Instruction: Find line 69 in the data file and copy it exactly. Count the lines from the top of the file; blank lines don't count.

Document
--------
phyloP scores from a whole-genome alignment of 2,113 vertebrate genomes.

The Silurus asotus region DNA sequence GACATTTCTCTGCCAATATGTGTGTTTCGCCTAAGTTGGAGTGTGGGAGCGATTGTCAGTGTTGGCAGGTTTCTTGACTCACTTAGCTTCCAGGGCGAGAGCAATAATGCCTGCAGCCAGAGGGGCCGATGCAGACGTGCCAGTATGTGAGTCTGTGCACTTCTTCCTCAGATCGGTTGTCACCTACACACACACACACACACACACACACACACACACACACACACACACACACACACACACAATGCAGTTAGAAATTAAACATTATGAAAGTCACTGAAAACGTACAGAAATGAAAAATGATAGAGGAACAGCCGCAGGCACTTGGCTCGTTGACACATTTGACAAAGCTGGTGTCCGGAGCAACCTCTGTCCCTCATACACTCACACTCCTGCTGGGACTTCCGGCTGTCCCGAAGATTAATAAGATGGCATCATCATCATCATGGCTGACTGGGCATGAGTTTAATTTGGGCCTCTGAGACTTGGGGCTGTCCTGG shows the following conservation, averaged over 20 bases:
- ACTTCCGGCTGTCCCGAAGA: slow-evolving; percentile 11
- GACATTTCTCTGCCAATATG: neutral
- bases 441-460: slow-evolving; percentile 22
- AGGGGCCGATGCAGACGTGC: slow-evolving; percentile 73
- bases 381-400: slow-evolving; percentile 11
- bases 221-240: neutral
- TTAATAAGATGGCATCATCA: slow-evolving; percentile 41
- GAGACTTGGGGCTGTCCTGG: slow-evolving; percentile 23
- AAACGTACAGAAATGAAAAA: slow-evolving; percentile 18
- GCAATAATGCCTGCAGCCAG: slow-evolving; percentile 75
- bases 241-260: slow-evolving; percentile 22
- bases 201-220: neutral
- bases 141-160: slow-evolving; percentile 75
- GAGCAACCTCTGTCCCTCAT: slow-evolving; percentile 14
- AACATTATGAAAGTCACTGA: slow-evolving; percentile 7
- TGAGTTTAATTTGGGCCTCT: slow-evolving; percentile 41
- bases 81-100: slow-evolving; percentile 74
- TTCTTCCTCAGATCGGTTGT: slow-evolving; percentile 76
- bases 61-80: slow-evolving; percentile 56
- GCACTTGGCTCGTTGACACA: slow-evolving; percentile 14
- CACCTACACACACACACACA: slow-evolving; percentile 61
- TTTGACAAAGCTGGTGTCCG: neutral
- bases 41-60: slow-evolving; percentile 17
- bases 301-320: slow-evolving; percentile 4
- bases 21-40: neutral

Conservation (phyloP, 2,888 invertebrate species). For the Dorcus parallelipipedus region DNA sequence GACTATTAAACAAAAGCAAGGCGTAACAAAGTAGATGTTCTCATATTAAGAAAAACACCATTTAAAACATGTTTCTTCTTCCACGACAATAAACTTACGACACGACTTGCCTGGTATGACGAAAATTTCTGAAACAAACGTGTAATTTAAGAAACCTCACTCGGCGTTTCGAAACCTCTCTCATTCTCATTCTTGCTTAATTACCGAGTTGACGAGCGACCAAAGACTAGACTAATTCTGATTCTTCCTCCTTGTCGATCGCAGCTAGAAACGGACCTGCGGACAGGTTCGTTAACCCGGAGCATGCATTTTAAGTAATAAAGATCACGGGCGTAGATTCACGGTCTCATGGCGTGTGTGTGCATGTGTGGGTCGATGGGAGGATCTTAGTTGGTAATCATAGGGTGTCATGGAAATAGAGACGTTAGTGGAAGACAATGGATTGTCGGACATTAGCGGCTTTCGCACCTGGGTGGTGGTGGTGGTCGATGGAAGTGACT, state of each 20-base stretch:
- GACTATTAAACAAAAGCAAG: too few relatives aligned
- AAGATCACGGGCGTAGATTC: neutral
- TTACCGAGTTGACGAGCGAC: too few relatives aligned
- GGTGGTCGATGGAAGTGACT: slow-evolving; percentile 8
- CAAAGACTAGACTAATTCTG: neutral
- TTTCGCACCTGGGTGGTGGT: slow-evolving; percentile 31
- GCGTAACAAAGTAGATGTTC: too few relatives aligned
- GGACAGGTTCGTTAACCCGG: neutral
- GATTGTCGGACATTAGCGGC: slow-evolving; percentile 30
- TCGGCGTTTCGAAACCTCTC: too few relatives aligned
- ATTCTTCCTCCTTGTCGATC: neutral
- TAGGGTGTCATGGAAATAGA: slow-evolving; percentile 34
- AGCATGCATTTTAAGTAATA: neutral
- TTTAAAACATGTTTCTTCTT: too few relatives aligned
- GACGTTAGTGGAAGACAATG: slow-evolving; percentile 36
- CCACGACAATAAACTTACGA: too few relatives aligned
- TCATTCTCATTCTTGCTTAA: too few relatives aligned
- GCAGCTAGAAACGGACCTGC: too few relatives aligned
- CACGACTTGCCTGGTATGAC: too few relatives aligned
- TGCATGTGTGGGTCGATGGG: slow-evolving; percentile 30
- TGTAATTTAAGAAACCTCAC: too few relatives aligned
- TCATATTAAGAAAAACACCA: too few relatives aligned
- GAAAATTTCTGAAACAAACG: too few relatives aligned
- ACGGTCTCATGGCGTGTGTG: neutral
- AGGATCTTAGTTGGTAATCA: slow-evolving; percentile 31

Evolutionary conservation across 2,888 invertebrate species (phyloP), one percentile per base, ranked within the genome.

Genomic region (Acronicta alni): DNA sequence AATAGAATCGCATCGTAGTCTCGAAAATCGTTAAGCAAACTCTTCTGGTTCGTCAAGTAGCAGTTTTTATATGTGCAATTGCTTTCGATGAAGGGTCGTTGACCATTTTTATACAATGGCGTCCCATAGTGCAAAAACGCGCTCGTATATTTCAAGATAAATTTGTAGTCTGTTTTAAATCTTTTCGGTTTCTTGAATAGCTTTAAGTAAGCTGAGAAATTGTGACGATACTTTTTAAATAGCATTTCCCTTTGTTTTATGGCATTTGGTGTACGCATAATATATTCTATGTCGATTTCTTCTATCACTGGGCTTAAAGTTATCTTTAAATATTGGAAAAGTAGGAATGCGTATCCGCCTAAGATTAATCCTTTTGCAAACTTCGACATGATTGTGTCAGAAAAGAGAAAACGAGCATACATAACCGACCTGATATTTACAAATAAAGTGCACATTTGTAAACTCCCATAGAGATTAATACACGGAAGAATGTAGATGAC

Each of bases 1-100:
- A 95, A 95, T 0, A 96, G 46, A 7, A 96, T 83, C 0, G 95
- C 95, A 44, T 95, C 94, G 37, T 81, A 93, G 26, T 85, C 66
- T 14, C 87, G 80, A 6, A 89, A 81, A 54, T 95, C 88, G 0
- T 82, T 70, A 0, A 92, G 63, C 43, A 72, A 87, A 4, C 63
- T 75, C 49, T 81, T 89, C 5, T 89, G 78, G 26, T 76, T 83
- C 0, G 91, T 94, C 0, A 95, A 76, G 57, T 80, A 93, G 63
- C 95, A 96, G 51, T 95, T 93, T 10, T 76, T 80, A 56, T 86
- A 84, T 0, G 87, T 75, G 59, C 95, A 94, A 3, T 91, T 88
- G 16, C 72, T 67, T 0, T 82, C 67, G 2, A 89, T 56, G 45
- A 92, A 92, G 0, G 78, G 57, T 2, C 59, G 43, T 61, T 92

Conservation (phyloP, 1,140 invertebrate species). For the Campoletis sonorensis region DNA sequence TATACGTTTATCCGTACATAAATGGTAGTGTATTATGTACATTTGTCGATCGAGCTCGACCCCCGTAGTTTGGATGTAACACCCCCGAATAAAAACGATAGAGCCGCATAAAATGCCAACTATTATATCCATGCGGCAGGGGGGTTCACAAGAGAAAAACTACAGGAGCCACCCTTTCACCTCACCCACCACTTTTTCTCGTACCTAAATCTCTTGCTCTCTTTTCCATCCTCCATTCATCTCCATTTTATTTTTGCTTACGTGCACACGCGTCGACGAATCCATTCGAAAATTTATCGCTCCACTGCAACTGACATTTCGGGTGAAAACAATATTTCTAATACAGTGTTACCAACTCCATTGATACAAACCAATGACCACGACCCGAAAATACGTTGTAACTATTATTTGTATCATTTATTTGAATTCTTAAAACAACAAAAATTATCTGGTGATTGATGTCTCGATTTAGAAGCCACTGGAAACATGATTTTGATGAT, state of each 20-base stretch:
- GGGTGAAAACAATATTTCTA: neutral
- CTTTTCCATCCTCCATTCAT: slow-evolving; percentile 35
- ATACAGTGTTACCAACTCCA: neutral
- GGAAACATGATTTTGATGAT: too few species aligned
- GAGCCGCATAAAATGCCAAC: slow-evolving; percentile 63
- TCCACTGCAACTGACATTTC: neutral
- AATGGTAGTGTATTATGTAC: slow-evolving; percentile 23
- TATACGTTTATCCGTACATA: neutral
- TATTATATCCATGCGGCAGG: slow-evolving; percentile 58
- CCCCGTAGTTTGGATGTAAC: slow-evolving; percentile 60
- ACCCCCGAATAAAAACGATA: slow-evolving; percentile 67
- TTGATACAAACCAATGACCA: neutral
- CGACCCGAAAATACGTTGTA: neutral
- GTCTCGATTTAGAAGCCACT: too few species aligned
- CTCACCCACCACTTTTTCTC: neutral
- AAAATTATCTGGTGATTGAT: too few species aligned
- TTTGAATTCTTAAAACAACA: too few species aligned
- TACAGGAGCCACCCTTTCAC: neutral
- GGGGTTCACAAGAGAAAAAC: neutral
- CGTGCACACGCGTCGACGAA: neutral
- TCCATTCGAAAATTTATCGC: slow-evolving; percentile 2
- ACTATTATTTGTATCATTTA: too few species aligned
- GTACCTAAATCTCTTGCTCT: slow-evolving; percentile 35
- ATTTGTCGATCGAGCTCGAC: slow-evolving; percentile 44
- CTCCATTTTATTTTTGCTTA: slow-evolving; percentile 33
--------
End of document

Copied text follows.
- CTTTTCCATCCTCCATTCAT: slow-evolving; percentile 35